This proposal combines psychophysical techniques and functional magnetic resonance imaging (fMRI) to Study how physiological significance, individual differences and acute stress influence neural response to the ingestion of tastes and flavors in healthy human subjects. The work is guided by the view that there are distinct subsystems representing nutritive vs. harmful oral stimuli, and that individual factors, such as taste preference and genetics, as well as environmental factors, such as stress, influences how the nutritive subsystem responds to the ingestion of caloric substances. Relatively little is known about how the human brain encodes food. The overarching goal ofthis work is to further the understanding of the basic organization of oral sensation and then to determine how the system is influenced by Individual and environmental factors.
Aim 1 ofthis proposal is a work in progress. I used fMRI to test the hypothesis that oral stimuli (taste and chemesthetic) of like physiological significance produce overlapping responses that are distinct from oral stimuli of opposite physiological significance. Preliminary findings support the prediction and show greater connectivity between the insula and hypo- thalamus during sensation ofa nutritive vs. a harmful oral sensation.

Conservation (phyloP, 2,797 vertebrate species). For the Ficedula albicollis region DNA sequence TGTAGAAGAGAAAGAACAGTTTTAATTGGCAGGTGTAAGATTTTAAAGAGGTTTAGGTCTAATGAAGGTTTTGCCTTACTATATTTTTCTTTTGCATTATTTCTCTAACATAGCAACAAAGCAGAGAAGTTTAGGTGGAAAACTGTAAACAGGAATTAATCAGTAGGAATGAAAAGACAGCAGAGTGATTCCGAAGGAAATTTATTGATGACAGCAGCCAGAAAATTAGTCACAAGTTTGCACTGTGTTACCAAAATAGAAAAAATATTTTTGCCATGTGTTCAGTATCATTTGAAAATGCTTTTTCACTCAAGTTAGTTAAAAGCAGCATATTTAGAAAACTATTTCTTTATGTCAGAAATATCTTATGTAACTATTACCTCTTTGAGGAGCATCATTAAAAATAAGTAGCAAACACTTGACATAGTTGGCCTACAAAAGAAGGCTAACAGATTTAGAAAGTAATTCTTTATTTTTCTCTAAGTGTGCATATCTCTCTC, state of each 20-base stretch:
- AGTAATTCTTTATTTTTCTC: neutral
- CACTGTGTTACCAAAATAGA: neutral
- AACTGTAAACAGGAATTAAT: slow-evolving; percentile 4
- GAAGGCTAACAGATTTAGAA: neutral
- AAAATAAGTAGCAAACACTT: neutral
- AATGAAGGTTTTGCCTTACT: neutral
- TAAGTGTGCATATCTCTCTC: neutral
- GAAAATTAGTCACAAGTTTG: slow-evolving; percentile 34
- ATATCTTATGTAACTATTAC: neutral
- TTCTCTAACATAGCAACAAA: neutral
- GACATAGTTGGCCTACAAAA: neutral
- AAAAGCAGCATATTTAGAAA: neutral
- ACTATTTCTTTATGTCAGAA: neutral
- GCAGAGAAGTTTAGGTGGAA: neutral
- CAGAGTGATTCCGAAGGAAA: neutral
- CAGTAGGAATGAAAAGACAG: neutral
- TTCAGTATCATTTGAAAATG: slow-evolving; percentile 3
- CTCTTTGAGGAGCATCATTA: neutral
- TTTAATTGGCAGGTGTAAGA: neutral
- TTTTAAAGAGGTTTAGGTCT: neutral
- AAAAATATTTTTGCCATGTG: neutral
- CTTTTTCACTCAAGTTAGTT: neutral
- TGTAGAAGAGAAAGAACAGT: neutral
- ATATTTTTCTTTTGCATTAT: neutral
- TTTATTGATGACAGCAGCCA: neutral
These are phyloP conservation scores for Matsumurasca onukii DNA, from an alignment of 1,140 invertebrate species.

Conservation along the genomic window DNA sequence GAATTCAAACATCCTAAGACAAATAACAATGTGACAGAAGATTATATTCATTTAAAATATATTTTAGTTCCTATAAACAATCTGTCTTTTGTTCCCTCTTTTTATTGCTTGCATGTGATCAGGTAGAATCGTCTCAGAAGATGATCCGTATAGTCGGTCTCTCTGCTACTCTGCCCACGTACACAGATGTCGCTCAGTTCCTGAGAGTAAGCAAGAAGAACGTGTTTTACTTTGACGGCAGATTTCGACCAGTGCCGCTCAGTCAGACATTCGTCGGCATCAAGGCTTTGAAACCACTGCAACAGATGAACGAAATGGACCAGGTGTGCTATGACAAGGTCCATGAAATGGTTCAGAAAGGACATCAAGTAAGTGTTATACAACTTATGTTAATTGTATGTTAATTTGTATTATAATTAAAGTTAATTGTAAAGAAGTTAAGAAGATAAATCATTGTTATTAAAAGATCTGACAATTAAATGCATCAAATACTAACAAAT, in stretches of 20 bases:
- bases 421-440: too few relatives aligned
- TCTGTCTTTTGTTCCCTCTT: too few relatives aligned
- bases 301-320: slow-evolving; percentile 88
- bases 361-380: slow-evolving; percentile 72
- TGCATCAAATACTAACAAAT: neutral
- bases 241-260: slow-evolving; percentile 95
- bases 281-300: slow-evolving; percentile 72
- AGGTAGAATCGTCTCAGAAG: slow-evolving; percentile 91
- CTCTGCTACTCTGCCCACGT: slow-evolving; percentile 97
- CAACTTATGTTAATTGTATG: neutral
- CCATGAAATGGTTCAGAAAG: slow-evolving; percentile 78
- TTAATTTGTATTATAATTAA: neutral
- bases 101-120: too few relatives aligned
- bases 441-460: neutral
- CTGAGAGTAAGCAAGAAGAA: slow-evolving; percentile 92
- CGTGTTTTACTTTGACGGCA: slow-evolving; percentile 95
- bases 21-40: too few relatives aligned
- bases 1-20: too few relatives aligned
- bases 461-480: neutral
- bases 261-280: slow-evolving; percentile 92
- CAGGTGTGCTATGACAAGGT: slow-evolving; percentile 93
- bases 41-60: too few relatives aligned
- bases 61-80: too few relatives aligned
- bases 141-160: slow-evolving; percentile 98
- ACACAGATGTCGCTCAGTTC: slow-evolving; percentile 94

In Aim 2, I propose to test how individual differences in sweet concentration preference Influence brain response to sweet taste and to determine whether differential responses predict future weight gain. Finally, in Aim 3 I will test the hypo- thesis that an acute stressor will cause brain response to a milkshake drink to more closely resemble that of obese subjects, and that the extent of the Influence of stress predicts weight gain at one-year follow-up. The data resulting from this proposal will provide fundamental Information on sensory encoding of food and help to Identify potential biomarkers for weight gain susceptibility.

Public Health Relevance

The rapid onset of the obesity epidemic has necessitated a shift In focus from metabolic factors towards consideration of Individual factors, such as taste preference, which may interact with environmental factors such as the availability of energy dense foods or increased stress, whose increasing presence In modern society closely tracks the incidence of obesity. The proposed studies will provide fundamental information about how sweet taste preference and acute stress Influence brain response to palatable and calorically dense flavors. Moreover, this work will determine If brain regions that respond differentially as a function of preference or stress influence future weight gain, thus potentially leading to the identification of biomarkers for weight gain susceptibility.

National Institute of Health (NIH)
National Institute on Deafness and Other Communication Disorders (NIDCD)
Predoctoral Individual National Research Service Award (F31)
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Communication Disorders Review Committee (CDRC)
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Cyr, Janet
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Yale University
Schools of Medicine
New Haven
United States
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